Clashes between Armenian and Azerbaijani armed forces in Tovuz, a north-western border region of Azerbaijan, have once again manifested the fragility of the ceasefire between the two conflicting sides. However, this clash, probably the largest for the past two years, is no coincidence, but is the direct result of events that have been unfolding since March 2019.
When the incumbent Armenian Prime Minister, Nikol Pashinyan, acceded to power two years ago after the so-called Velvet Revolution, some optimism was voiced about positive dynamics in the conflict negotiation between the two warring parties. Azerbaijan lost the 1992–94 war against Armenia, which resulted in the occupation of internationally recognized territories of Azerbaijan.
The roots of the modern conflict go back to February 1988 when, still under the Soviets, Armenian nationalists in the Nagorno-Karabakh region of Azerbaijan put forward irredentist claims about the unification (miatsum in Armenian) of the region with Armenia. Later, the Armenian side mostly talked in terms of the right of self-determination for Armenians of the Nagorno-Karabakh region.
Since 1992, the OSCE Minsk Group has been tasked with the conflict resolution process. The Group is currently co-chaired by France, Russia, and the United States. In 2009, the Minsk Group Co-Chairs revealed the so-called Madrid Principles for the resolution of the conflict, which stipulated a phased process. Talks had made little progress under the previous Armenian leadership, but the parties were still working on some ideas.
However, in March 2019, Armenia’s leader, Nikol Pashinyan, attempted to change the negotiation format and introduce the Armenians of Nagorno-Karabakh into the process. The move was rejected by Azerbaijan and the Minsk Group Co-Chairs as contrary to the founding principles of the negotiation laid out in March 1992. The OSCE (CSCE until 1994) documents of March 24 and September 15, 1992, as clarified by the then Chair of the Minsk Group, envisaged the participation of both the Armenian and Azerbaijani communities of Nagorno-Karabakh if there was progress at the negotiating table.
However, putting the final nail into the coffin of the negotiations, on August 5, 2019, Prime Minister Pashinyan stated during a visit to the occupied territories of Azerbaijan that ‘Nagorno-Karabakh is Armenia.’ This was, in effect, a declaration of the annexation of the territory of a neighboring country in violation of four resolutions of the UN Security Council (822,853, 874, and 884). Moreover, it was a return of the 1988 irredentist claim that, for so many years, the Armenian nationalists had tried to avoid.
The revolutionary rhetoric on the domestic front was accompanied by highly jingoistic phraseology at the negotiating table. It is worth recalling that one of Pashinyan’s first moves in his official position was to send his son to serve in the occupied territories of Azerbaijan, a gesture that could hardly be seen as one of peace. Armenia’s Defense Minister, David Tonoyan, speaking to the Armenian diaspora in New York on March 30, 2019, a day after a summit of the two countries’ leaders in Vienna, declared a new ‘defense’ concept – ‘new war for new territories.’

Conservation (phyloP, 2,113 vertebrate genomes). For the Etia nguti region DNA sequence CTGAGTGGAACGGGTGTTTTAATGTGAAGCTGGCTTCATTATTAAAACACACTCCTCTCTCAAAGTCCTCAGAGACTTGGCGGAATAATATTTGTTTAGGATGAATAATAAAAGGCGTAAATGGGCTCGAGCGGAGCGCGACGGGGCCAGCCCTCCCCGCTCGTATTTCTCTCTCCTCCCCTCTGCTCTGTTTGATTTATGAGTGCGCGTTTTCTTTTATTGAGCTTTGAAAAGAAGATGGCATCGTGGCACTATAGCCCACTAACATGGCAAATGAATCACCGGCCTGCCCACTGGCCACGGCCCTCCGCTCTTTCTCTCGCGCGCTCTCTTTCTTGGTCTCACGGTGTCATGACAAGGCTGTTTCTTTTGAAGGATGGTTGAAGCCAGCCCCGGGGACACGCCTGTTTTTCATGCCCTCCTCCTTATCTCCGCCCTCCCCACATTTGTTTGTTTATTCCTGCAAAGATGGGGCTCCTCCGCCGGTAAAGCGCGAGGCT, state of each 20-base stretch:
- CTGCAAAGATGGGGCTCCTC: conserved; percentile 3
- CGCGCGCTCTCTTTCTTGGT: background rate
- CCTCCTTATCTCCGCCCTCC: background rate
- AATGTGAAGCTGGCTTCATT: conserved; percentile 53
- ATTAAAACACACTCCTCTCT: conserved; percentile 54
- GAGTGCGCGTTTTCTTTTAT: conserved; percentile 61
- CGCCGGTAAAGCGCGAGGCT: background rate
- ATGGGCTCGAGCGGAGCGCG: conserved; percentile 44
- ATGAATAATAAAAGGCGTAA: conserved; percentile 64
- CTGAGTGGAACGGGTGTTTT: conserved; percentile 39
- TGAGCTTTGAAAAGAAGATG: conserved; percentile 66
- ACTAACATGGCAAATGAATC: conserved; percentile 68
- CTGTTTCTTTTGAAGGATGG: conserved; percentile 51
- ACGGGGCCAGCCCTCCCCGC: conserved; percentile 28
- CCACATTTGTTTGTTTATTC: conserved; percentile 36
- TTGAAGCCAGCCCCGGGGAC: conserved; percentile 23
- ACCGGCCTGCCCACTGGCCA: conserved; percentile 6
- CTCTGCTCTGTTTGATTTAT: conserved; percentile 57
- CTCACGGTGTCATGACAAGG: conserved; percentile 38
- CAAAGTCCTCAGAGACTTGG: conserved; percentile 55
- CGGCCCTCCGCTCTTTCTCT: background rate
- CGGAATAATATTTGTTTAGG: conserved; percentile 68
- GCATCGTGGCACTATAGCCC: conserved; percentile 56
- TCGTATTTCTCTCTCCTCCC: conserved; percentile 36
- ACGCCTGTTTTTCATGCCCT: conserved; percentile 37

The only positive development during 2019 – the reduction of casualties on the line of contact – could not continue without at least some progress in the negotiations.
Nor has the year 2020 so far been conducive to peace. After ministerial-level talks in Geneva in January 2020, it became clear that Armenia does not want to follow the path set out by the Madrid Principles; the Armenian side declared that the Madrid Principles had been a deal made by the previous regime in Yerevan.
The recent highly provocative visit of Prime Minister Pashinyan to the historic Azerbaijani city of Shusha on May 21, 2020, to participate in a so-called inauguration in the aftermath of illegal elections rejected by the international community, showed that no compromise would be reached any time soon. Furthermore, Armenia declared its intention to construct a third highway through the occupied territories of Azerbaijan a – a plan that was condemned by European Parliament members in charge of EU relations with Armenia and Azerbaijan.
The clashes of July 12–13, which happened in the border region, may have been planned to have wider implications. On July 13, Armenian Foreign Minister Zohrab Mnatsakanyan phoned the Secretary General of the Collective Security Treaty Organization (Armenia, Belarus, Kazakhstan, Kyrgyzstan, Russia and Tajikistan) in an attempt to invoke collective action against Azerbaijan.
However, since April 2016, the CSTO has abstained from any involvement in the conflict and it is highly unlikely that the response this time will be different. Many CSTO members cherish strategic relations with Azerbaijan and do not want to follow Armenia’s adventurism, especially during the COVID-19 crisis.
Unfortunately, the window of opportunity for a breakthrough in the negotiations has now closed. How the events will unfold is hard to predict, but peace is no longer on the horizon in the South Caucasus.
*Farid Shafiyev is Chairman of the Center of International Relations and Adjunct Lecturer at ADA University